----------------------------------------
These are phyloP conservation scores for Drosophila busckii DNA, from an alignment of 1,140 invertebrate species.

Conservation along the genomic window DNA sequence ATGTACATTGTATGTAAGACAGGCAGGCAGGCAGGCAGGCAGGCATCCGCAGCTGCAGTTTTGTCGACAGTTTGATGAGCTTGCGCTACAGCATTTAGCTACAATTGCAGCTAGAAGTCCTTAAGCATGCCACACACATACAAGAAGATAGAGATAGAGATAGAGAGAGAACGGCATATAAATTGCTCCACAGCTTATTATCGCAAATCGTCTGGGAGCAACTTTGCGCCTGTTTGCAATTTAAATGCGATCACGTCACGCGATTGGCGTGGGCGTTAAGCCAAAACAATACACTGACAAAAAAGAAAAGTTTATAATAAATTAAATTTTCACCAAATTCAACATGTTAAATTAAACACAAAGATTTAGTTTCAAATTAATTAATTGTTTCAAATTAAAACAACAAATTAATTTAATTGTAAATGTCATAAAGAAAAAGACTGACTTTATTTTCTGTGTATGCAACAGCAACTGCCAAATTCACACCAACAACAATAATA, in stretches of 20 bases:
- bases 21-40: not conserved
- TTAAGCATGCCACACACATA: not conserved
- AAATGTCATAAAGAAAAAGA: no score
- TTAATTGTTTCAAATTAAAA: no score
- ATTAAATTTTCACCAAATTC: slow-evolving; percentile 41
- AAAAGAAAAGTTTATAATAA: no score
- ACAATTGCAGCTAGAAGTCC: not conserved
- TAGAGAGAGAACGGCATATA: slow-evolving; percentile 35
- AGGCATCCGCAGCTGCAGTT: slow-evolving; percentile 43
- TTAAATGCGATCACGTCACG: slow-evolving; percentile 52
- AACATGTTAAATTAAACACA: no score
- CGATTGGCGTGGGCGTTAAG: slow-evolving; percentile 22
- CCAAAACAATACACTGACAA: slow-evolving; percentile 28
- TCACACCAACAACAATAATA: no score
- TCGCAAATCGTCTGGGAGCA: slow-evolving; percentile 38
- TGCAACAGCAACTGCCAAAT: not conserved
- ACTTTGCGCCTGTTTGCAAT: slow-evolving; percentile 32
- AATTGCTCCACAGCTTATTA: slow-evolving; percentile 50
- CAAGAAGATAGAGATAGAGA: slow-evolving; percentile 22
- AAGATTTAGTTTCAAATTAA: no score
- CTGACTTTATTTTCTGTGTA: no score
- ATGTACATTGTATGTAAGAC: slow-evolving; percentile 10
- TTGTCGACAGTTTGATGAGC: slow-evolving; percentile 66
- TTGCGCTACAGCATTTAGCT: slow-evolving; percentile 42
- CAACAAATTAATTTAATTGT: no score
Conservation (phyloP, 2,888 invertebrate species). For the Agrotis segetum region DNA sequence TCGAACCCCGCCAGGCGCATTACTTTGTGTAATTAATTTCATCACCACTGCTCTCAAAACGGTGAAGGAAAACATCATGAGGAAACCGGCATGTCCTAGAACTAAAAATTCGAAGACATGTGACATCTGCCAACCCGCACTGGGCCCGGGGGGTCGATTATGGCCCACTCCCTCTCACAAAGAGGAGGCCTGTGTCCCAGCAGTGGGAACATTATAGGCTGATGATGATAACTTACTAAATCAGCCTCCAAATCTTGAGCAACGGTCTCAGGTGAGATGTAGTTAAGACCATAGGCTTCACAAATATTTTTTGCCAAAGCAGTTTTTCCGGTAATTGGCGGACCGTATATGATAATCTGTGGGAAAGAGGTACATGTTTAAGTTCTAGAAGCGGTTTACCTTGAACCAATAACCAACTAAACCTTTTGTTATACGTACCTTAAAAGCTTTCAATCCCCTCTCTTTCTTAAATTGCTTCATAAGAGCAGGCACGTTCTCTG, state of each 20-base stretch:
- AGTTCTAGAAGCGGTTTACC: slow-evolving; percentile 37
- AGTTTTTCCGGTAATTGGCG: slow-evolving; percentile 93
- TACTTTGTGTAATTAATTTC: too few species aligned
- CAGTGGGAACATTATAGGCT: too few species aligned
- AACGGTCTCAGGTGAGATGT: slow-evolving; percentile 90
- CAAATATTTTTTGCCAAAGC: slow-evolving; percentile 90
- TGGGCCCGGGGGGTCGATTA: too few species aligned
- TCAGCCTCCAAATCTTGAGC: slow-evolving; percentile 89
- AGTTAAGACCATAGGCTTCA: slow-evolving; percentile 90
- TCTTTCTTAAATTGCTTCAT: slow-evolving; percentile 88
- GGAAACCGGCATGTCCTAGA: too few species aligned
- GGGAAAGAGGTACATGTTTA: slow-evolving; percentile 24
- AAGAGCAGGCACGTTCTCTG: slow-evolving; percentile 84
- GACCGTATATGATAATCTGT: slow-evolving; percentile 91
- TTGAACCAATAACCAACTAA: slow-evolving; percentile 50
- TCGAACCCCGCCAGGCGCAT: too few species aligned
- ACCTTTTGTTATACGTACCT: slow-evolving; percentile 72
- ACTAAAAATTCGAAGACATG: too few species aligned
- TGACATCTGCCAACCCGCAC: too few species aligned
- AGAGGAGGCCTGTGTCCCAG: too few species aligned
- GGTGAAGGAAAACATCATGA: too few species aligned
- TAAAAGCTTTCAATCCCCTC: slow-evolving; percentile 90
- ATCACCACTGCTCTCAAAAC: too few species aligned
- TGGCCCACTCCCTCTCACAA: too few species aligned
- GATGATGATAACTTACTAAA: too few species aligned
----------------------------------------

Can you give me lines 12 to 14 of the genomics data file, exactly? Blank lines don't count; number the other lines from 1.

- TTAAATGCGATCACGTCACG: slow-evolving; percentile 52
- AACATGTTAAATTAAACACA: no score
- CGATTGGCGTGGGCGTTAAG: slow-evolving; percentile 22